Clinton is 1 of 7 SC Brownfields Money Recipients
Brownfields - possibly contaminated sites - will be identified with goal of reuse through grant to city
The sun was hot, and the traffic was loud; but nobody went home unhappy.
“There’s not a bad day to receive a check,” enthused Rick Osbon, mayor of Aiken, standing in front of the MS Bailey Municipal Center in Clinton last Wednesday. Osbon’s city was one of seven SC recipients of EPA money to clean up contaminated site - in all, the state is getting $2.2 million and Clinton as a first-time grant recipient played host to the event. The Regional Director EPA attended - the Southeast is getting $9 million for this work. Over the life of the federal brownfields eradication project, federal money and state expertise has leveraged these grants into $25 billion in local communities’ investment. For South Carolina alone, that leverage accounts for 14,050 new jobs.
“Land is a top priority,” said Trey Glenn, Region 4 Administrator for the Environmental Protection Agency.
“This is one of DHEC’s good new programs,” said Donald L. Siron, who directs land and water management for the SC Department of Health and Environment Control.
In addition to Clinton and Aiken, grant recipients for 2018 are Catawba Regional Council of Governments, Greenville, Greenwood, Pickens, and the Pelzer Heritage Commission.
Siron said the new federal Superfund Law will allow communities more flexibility in environmental clean-ups. There have been 74 total brownfields grant awards in South Carolina since 1997. DHEC has worked with 663 clean-up partners, and been responsible for 250 acres turning from contaminated to re-useable.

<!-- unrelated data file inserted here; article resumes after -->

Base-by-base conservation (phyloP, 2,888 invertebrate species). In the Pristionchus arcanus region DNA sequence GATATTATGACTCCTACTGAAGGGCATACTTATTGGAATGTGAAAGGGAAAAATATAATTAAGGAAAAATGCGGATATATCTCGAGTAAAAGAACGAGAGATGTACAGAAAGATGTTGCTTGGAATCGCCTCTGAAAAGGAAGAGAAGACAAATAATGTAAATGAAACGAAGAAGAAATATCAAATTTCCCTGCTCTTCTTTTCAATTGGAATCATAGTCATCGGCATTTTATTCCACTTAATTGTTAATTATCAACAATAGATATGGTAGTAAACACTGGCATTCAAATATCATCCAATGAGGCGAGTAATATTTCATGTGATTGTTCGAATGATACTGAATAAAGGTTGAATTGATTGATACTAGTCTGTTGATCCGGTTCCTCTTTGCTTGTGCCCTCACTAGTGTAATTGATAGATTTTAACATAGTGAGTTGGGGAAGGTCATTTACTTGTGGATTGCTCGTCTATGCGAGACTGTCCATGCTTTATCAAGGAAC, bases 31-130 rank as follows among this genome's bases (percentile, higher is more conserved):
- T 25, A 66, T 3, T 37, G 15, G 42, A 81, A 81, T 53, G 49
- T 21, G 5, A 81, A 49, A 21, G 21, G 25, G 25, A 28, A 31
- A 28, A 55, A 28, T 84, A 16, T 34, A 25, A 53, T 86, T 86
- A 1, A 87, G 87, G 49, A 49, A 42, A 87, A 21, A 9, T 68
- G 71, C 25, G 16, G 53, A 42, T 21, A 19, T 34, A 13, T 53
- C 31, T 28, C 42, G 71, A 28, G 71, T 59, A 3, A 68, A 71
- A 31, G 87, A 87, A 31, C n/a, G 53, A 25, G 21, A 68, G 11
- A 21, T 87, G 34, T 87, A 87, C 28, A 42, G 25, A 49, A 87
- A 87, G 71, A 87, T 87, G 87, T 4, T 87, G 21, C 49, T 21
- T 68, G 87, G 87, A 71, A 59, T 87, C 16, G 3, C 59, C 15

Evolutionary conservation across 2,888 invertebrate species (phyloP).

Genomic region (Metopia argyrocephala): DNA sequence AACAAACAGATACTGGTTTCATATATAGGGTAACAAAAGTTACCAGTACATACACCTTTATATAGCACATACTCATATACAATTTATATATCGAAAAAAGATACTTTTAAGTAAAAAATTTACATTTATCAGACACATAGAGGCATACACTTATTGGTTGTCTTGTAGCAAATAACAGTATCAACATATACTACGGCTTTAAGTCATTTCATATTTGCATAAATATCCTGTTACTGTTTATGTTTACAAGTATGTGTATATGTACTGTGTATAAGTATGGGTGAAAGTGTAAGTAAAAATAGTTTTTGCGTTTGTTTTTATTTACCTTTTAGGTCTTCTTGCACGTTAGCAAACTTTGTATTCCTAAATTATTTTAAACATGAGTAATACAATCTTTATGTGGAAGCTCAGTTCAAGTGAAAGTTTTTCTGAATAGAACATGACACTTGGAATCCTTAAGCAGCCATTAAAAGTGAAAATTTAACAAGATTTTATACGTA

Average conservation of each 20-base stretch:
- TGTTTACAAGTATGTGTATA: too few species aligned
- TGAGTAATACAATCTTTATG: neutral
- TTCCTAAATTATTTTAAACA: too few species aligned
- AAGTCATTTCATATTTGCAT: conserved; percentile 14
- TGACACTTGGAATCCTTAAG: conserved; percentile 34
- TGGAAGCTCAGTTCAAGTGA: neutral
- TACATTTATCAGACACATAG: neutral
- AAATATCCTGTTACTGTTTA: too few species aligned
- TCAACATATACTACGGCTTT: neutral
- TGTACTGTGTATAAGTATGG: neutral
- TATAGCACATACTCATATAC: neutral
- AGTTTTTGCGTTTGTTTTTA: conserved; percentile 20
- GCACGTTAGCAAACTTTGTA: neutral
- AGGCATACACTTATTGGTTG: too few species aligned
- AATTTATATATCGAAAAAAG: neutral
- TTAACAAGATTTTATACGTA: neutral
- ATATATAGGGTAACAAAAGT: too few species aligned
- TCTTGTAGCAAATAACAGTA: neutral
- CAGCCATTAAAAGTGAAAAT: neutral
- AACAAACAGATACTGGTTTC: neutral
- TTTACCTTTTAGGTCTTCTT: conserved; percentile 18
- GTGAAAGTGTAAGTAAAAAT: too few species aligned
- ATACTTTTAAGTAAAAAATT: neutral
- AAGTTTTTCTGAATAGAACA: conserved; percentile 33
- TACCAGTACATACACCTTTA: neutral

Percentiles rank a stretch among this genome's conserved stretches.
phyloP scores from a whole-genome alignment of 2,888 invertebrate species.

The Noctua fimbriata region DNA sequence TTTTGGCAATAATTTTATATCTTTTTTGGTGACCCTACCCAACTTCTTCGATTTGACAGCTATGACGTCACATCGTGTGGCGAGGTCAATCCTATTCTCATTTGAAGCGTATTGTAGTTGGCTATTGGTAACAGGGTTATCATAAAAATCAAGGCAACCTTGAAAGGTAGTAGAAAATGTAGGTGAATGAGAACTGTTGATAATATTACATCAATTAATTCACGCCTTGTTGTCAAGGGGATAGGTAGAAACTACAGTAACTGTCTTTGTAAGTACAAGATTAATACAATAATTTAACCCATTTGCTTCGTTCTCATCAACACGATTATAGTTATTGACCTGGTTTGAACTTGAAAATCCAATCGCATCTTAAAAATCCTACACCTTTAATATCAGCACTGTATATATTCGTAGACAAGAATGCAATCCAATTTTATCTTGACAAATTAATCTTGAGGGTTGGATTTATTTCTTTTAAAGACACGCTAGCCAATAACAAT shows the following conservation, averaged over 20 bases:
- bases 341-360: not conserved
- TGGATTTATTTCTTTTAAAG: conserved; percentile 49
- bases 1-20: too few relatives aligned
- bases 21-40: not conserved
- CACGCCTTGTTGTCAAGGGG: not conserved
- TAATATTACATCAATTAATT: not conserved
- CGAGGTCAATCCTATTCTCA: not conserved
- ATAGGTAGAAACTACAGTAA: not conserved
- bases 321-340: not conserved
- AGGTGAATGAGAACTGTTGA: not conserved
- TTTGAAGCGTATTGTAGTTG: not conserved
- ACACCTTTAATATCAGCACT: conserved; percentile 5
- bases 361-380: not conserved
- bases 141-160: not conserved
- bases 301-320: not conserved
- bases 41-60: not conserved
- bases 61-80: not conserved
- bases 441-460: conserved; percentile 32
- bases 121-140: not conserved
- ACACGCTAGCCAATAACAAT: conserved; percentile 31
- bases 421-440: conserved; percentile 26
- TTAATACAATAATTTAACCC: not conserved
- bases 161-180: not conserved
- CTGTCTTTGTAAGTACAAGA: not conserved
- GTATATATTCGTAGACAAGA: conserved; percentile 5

Each community and organization representative described their local work.
Osbon said Aiken ($300,000 grant) will involve private landowners in economic development projects involving Opportunity Zones (a bill proposed by U.S. Sen. Tim Scott, R-Charleston) and historic properties.
Randy Imler, executive director of the Catawba COG ($600,000), said his area is rural and rapidly urbanizing, but not all communities are enjoying success. He said the money will address “some of the leftover contamination of the 18th and 19th centuries economy.”
Amy Doyle, the vice mayor pro-tem of Greenville, said, “There is no other form of government more concerned about clean-ups than local government. We have 10 floors in our city hall, and people on all 10 floors are working on cleaning up the Reedy River.”
Brownfields can stymie communities, she said, and Greenville ($300,000) is going to use its sixth feder-state grant to move forward its Westside community. A contaminated site is going to become a 60-acre urban park that will cost $3 million to develop; with a housing component attached, that park will generate $300 million in private investment, she said.
Clinton is going to make an inventory of the places that need to be cleaned up, Mayor Bob McLean said. Clinton is getting its first grant ($300,000), and McLean said he looks at the money as a “you’ve got to start somewhere” opportunity.
Getting contaminated sites - which can range from an old gas station to a huge mill site - cleaned up will “add to our tax base, produce jobs, enhance the environment, and protect our citizens,” McLean said.